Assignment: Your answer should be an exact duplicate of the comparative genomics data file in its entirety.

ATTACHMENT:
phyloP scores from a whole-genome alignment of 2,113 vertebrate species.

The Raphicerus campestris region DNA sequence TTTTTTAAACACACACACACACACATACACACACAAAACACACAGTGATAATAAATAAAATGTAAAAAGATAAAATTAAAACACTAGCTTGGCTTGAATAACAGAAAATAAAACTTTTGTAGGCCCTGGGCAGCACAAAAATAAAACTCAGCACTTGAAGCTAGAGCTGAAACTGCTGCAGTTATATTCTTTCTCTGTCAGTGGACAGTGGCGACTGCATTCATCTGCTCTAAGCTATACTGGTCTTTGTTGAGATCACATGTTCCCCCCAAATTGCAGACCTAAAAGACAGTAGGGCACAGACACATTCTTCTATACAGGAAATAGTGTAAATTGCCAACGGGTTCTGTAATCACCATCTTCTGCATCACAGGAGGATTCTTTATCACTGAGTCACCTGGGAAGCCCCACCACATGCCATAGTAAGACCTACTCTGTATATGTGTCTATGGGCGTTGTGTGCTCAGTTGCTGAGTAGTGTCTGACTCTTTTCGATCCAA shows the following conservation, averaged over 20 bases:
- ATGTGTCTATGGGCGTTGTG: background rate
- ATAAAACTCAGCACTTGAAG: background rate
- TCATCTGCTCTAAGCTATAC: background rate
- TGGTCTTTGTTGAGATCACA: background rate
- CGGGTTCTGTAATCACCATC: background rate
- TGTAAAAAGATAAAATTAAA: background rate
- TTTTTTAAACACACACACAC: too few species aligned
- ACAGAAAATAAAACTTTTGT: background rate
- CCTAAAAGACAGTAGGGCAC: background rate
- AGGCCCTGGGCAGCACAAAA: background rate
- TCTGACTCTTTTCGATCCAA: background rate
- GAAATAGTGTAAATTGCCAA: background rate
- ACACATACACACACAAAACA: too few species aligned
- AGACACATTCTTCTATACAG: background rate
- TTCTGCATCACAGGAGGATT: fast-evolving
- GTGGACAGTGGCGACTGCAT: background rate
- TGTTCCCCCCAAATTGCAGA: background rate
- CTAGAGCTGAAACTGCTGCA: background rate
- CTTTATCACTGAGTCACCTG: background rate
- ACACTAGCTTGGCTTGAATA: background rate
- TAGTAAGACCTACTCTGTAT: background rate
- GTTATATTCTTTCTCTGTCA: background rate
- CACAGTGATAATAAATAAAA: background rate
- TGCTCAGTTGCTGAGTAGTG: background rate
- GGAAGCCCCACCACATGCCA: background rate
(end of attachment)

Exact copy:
phyloP scores from a whole-genome alignment of 2,113 vertebrate species.

The Raphicerus campestris region DNA sequence TTTTTTAAACACACACACACACACATACACACACAAAACACACAGTGATAATAAATAAAATGTAAAAAGATAAAATTAAAACACTAGCTTGGCTTGAATAACAGAAAATAAAACTTTTGTAGGCCCTGGGCAGCACAAAAATAAAACTCAGCACTTGAAGCTAGAGCTGAAACTGCTGCAGTTATATTCTTTCTCTGTCAGTGGACAGTGGCGACTGCATTCATCTGCTCTAAGCTATACTGGTCTTTGTTGAGATCACATGTTCCCCCCAAATTGCAGACCTAAAAGACAGTAGGGCACAGACACATTCTTCTATACAGGAAATAGTGTAAATTGCCAACGGGTTCTGTAATCACCATCTTCTGCATCACAGGAGGATTCTTTATCACTGAGTCACCTGGGAAGCCCCACCACATGCCATAGTAAGACCTACTCTGTATATGTGTCTATGGGCGTTGTGTGCTCAGTTGCTGAGTAGTGTCTGACTCTTTTCGATCCAA shows the following conservation, averaged over 20 bases:
- ATGTGTCTATGGGCGTTGTG: background rate
- ATAAAACTCAGCACTTGAAG: background rate
- TCATCTGCTCTAAGCTATAC: background rate
- TGGTCTTTGTTGAGATCACA: background rate
- CGGGTTCTGTAATCACCATC: background rate
- TGTAAAAAGATAAAATTAAA: background rate
- TTTTTTAAACACACACACAC: too few species aligned
- ACAGAAAATAAAACTTTTGT: background rate
- CCTAAAAGACAGTAGGGCAC: background rate
- AGGCCCTGGGCAGCACAAAA: background rate
- TCTGACTCTTTTCGATCCAA: background rate
- GAAATAGTGTAAATTGCCAA: background rate
- ACACATACACACACAAAACA: too few species aligned
- AGACACATTCTTCTATACAG: background rate
- TTCTGCATCACAGGAGGATT: fast-evolving
- GTGGACAGTGGCGACTGCAT: background rate
- TGTTCCCCCCAAATTGCAGA: background rate
- CTAGAGCTGAAACTGCTGCA: background rate
- CTTTATCACTGAGTCACCTG: background rate
- ACACTAGCTTGGCTTGAATA: background rate
- TAGTAAGACCTACTCTGTAT: background rate
- GTTATATTCTTTCTCTGTCA: background rate
- CACAGTGATAATAAATAAAA: background rate
- TGCTCAGTTGCTGAGTAGTG: background rate
- GGAAGCCCCACCACATGCCA: background rate